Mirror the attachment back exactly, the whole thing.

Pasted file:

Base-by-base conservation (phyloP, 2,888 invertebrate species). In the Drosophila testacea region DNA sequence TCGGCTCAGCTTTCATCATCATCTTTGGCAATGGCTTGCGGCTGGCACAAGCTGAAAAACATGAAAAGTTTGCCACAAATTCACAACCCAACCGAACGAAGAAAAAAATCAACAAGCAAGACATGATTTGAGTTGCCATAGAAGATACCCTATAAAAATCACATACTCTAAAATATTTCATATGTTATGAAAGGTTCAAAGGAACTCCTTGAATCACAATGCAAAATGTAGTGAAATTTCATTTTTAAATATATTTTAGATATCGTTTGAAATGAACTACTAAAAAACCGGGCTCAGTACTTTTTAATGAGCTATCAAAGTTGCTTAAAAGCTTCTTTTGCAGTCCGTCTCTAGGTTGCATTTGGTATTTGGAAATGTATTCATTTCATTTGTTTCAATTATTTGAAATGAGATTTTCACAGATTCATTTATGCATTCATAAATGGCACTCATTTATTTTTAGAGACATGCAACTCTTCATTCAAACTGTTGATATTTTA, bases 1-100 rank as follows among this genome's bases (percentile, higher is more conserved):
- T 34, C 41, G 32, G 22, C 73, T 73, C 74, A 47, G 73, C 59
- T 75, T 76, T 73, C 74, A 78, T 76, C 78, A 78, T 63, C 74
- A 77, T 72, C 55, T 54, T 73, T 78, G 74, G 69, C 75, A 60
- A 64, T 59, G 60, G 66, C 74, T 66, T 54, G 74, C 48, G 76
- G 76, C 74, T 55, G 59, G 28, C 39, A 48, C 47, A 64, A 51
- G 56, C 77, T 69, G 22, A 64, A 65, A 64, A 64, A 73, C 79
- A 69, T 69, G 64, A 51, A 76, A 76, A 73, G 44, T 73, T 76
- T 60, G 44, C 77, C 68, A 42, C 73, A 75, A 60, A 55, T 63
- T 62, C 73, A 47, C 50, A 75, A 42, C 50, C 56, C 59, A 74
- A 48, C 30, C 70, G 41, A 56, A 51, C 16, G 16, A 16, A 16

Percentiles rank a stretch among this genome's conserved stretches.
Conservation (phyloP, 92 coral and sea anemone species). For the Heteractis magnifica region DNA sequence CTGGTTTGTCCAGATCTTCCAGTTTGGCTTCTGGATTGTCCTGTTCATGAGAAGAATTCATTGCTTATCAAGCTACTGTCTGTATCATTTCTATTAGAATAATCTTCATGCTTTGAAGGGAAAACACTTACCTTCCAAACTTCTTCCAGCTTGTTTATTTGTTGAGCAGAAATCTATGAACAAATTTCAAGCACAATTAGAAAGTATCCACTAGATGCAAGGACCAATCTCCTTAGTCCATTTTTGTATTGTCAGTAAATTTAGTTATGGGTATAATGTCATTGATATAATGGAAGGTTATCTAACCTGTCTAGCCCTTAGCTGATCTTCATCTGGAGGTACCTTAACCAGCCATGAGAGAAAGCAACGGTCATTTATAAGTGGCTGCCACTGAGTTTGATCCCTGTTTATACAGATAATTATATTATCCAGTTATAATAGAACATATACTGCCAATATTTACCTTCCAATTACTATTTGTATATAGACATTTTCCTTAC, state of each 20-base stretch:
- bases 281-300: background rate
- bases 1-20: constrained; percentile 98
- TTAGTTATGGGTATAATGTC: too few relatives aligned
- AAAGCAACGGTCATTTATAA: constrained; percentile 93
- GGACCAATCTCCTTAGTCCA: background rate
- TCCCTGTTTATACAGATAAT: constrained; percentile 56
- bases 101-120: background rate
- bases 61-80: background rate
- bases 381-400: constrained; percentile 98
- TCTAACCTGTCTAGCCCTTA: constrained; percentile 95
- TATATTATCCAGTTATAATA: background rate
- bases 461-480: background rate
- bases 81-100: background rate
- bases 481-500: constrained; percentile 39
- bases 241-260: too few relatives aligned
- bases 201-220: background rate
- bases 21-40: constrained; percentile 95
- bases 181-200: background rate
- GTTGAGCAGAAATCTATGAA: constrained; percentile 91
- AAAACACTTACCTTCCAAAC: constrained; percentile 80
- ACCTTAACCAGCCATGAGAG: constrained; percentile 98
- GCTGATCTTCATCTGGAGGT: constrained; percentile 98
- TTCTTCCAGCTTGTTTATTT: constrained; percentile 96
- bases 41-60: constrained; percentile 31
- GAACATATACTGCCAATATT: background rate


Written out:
Base-by-base conservation (phyloP, 2,888 invertebrate species). In the Drosophila testacea region DNA sequence TCGGCTCAGCTTTCATCATCATCTTTGGCAATGGCTTGCGGCTGGCACAAGCTGAAAAACATGAAAAGTTTGCCACAAATTCACAACCCAACCGAACGAAGAAAAAAATCAACAAGCAAGACATGATTTGAGTTGCCATAGAAGATACCCTATAAAAATCACATACTCTAAAATATTTCATATGTTATGAAAGGTTCAAAGGAACTCCTTGAATCACAATGCAAAATGTAGTGAAATTTCATTTTTAAATATATTTTAGATATCGTTTGAAATGAACTACTAAAAAACCGGGCTCAGTACTTTTTAATGAGCTATCAAAGTTGCTTAAAAGCTTCTTTTGCAGTCCGTCTCTAGGTTGCATTTGGTATTTGGAAATGTATTCATTTCATTTGTTTCAATTATTTGAAATGAGATTTTCACAGATTCATTTATGCATTCATAAATGGCACTCATTTATTTTTAGAGACATGCAACTCTTCATTCAAACTGTTGATATTTTA, bases 1-100 rank as follows among this genome's bases (percentile, higher is more conserved):
- T 34, C 41, G 32, G 22, C 73, T 73, C 74, A 47, G 73, C 59
- T 75, T 76, T 73, C 74, A 78, T 76, C 78, A 78, T 63, C 74
- A 77, T 72, C 55, T 54, T 73, T 78, G 74, G 69, C 75, A 60
- A 64, T 59, G 60, G 66, C 74, T 66, T 54, G 74, C 48, G 76
- G 76, C 74, T 55, G 59, G 28, C 39, A 48, C 47, A 64, A 51
- G 56, C 77, T 69, G 22, A 64, A 65, A 64, A 64, A 73, C 79
- A 69, T 69, G 64, A 51, A 76, A 76, A 73, G 44, T 73, T 76
- T 60, G 44, C 77, C 68, A 42, C 73, A 75, A 60, A 55, T 63
- T 62, C 73, A 47, C 50, A 75, A 42, C 50, C 56, C 59, A 74
- A 48, C 30, C 70, G 41, A 56, A 51, C 16, G 16, A 16, A 16

Percentiles rank a stretch among this genome's conserved stretches.
Conservation (phyloP, 92 coral and sea anemone species). For the Heteractis magnifica region DNA sequence CTGGTTTGTCCAGATCTTCCAGTTTGGCTTCTGGATTGTCCTGTTCATGAGAAGAATTCATTGCTTATCAAGCTACTGTCTGTATCATTTCTATTAGAATAATCTTCATGCTTTGAAGGGAAAACACTTACCTTCCAAACTTCTTCCAGCTTGTTTATTTGTTGAGCAGAAATCTATGAACAAATTTCAAGCACAATTAGAAAGTATCCACTAGATGCAAGGACCAATCTCCTTAGTCCATTTTTGTATTGTCAGTAAATTTAGTTATGGGTATAATGTCATTGATATAATGGAAGGTTATCTAACCTGTCTAGCCCTTAGCTGATCTTCATCTGGAGGTACCTTAACCAGCCATGAGAGAAAGCAACGGTCATTTATAAGTGGCTGCCACTGAGTTTGATCCCTGTTTATACAGATAATTATATTATCCAGTTATAATAGAACATATACTGCCAATATTTACCTTCCAATTACTATTTGTATATAGACATTTTCCTTAC, state of each 20-base stretch:
- bases 281-300: background rate
- bases 1-20: constrained; percentile 98
- TTAGTTATGGGTATAATGTC: too few relatives aligned
- AAAGCAACGGTCATTTATAA: constrained; percentile 93
- GGACCAATCTCCTTAGTCCA: background rate
- TCCCTGTTTATACAGATAAT: constrained; percentile 56
- bases 101-120: background rate
- bases 61-80: background rate
- bases 381-400: constrained; percentile 98
- TCTAACCTGTCTAGCCCTTA: constrained; percentile 95
- TATATTATCCAGTTATAATA: background rate
- bases 461-480: background rate
- bases 81-100: background rate
- bases 481-500: constrained; percentile 39
- bases 241-260: too few relatives aligned
- bases 201-220: background rate
- bases 21-40: constrained; percentile 95
- bases 181-200: background rate
- GTTGAGCAGAAATCTATGAA: constrained; percentile 91
- AAAACACTTACCTTCCAAAC: constrained; percentile 80
- ACCTTAACCAGCCATGAGAG: constrained; percentile 98
- GCTGATCTTCATCTGGAGGT: constrained; percentile 98
- TTCTTCCAGCTTGTTTATTT: constrained; percentile 96
- bases 41-60: constrained; percentile 31
- GAACATATACTGCCAATATT: background rate